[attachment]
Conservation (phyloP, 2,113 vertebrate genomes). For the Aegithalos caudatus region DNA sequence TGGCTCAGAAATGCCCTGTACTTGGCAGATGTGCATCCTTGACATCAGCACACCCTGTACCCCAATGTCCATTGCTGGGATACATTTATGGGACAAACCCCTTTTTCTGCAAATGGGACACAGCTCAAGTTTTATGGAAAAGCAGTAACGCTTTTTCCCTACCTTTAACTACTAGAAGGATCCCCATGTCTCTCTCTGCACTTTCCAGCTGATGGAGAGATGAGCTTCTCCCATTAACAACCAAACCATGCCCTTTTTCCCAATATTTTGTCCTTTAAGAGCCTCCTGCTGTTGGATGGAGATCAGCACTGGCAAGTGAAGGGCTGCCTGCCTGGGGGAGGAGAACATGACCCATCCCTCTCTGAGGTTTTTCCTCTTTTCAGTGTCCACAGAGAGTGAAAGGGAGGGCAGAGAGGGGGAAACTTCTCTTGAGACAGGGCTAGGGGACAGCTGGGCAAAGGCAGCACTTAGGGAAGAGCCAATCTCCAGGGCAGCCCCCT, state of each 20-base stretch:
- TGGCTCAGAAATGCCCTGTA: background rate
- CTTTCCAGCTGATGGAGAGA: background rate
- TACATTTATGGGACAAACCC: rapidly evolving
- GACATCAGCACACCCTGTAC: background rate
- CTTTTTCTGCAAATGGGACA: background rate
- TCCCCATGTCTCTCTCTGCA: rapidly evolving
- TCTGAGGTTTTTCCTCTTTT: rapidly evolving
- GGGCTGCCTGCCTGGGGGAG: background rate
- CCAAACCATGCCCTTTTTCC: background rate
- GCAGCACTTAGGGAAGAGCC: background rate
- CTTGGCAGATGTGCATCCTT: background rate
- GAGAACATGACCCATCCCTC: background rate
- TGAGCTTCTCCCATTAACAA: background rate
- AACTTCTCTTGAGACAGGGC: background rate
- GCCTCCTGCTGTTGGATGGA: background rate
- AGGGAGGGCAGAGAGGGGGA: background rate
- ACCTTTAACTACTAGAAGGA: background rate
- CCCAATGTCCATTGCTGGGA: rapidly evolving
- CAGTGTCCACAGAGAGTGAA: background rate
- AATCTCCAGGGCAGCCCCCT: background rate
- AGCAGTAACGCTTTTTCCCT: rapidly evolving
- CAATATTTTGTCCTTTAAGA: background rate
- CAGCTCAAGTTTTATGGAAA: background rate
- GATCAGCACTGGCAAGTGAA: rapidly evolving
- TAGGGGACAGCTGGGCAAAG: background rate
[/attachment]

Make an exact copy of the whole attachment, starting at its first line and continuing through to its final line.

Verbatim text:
Conservation (phyloP, 2,113 vertebrate genomes). For the Aegithalos caudatus region DNA sequence TGGCTCAGAAATGCCCTGTACTTGGCAGATGTGCATCCTTGACATCAGCACACCCTGTACCCCAATGTCCATTGCTGGGATACATTTATGGGACAAACCCCTTTTTCTGCAAATGGGACACAGCTCAAGTTTTATGGAAAAGCAGTAACGCTTTTTCCCTACCTTTAACTACTAGAAGGATCCCCATGTCTCTCTCTGCACTTTCCAGCTGATGGAGAGATGAGCTTCTCCCATTAACAACCAAACCATGCCCTTTTTCCCAATATTTTGTCCTTTAAGAGCCTCCTGCTGTTGGATGGAGATCAGCACTGGCAAGTGAAGGGCTGCCTGCCTGGGGGAGGAGAACATGACCCATCCCTCTCTGAGGTTTTTCCTCTTTTCAGTGTCCACAGAGAGTGAAAGGGAGGGCAGAGAGGGGGAAACTTCTCTTGAGACAGGGCTAGGGGACAGCTGGGCAAAGGCAGCACTTAGGGAAGAGCCAATCTCCAGGGCAGCCCCCT, state of each 20-base stretch:
- TGGCTCAGAAATGCCCTGTA: background rate
- CTTTCCAGCTGATGGAGAGA: background rate
- TACATTTATGGGACAAACCC: rapidly evolving
- GACATCAGCACACCCTGTAC: background rate
- CTTTTTCTGCAAATGGGACA: background rate
- TCCCCATGTCTCTCTCTGCA: rapidly evolving
- TCTGAGGTTTTTCCTCTTTT: rapidly evolving
- GGGCTGCCTGCCTGGGGGAG: background rate
- CCAAACCATGCCCTTTTTCC: background rate
- GCAGCACTTAGGGAAGAGCC: background rate
- CTTGGCAGATGTGCATCCTT: background rate
- GAGAACATGACCCATCCCTC: background rate
- TGAGCTTCTCCCATTAACAA: background rate
- AACTTCTCTTGAGACAGGGC: background rate
- GCCTCCTGCTGTTGGATGGA: background rate
- AGGGAGGGCAGAGAGGGGGA: background rate
- ACCTTTAACTACTAGAAGGA: background rate
- CCCAATGTCCATTGCTGGGA: rapidly evolving
- CAGTGTCCACAGAGAGTGAA: background rate
- AATCTCCAGGGCAGCCCCCT: background rate
- AGCAGTAACGCTTTTTCCCT: rapidly evolving
- CAATATTTTGTCCTTTAAGA: background rate
- CAGCTCAAGTTTTATGGAAA: background rate
- GATCAGCACTGGCAAGTGAA: rapidly evolving
- TAGGGGACAGCTGGGCAAAG: background rate